While holding the nasal tip with the fingers, the needle was carefully pushed into the previously marked entry point (seevideo, Supplemental Digital Content 2, which displays MIS needle insertion, https://links.lww.com/PRSGO/A893).
Searching Sticky Tissues (Periosteum, Perichondrium, Cartilage, and Scar) and Thread Tucking
While holding the nasal tip with 2 fingers, the needle was carefully moved using the other hand to feel the resistance of tissues against ANS. When the needle came in contact with relatively solid soft tissues, such as the periosteum and perichondrium, the needle tip was able to be inserted approximately 1 mm deeper because although the resistance of soft tissues was strong, it was lesser than that of hard bones. The insertion of the needle was stopped once the tip could be felt by the surface of the fourth fingernail of the hand holding the nasal tip (Fig. 6). Carefully and frequently moving the needle forward helps in detecting the location of the needle (seevideo, Supplemental Digital Content 3, which displays nose lengthening, https://links.lww.com/PRSGO/A894).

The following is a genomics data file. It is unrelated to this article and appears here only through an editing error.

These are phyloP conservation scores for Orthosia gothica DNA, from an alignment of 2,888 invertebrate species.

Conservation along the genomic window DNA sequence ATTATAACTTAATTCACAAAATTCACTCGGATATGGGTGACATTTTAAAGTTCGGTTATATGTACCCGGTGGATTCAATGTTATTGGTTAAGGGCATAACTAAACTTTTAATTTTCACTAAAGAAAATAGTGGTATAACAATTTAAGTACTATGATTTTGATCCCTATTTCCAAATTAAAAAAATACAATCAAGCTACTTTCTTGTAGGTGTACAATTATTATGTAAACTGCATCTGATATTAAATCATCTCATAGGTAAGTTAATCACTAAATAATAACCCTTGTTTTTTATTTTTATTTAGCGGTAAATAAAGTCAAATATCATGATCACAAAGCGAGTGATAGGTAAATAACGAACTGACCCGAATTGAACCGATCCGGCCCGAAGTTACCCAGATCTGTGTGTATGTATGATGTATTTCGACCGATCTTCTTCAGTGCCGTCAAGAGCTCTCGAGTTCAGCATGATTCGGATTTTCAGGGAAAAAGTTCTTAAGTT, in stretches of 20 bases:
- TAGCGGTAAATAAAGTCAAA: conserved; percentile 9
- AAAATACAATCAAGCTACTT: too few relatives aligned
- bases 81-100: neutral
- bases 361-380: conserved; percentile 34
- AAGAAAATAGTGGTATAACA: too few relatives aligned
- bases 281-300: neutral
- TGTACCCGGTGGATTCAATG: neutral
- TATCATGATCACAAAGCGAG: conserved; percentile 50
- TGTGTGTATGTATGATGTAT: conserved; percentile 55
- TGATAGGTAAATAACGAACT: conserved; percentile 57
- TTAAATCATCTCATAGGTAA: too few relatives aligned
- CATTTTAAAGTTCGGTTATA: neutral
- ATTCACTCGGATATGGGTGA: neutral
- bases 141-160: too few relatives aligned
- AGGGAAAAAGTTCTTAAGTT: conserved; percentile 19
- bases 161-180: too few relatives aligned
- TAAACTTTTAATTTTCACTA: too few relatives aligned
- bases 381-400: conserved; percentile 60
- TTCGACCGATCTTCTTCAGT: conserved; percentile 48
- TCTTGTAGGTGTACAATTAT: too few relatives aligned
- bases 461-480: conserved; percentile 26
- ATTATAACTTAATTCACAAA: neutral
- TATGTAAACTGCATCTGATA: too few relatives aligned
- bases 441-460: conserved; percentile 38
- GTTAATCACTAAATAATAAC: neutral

Skin Stretching and Skin Advancing over the Thread End Indicator Band
If the needle was felt to be tucked in the periosteum and perichondrium, the needle was fixed and the skin along the needle was moved by strongly pulling the skin. The skin was continuously pulled until it was 5–10 mm beyond the band indicator that marked the upper thread end (Fig. 7; seevideo, Supplemental Digital Content 4, which displays nasal tip elevation, https://links.lww.com/PRSGO/A895).
The injector plunger was gently pushed with the thumb holding the injector to the point at which resistance was sensed. Next, the location of the thumb was fixed, and the injector was moved as if it was being pulled backward. The plunger was released when the thread was exposed by approximately 12 mm. The state of strongly stretched skin was maintained until the needle was completely removed from the skin (Fig. 8; seevideo, Supplemental Digital Content 5, which displays more details on nasal tip elevation, https://links.lww.com/PRSGO/A896).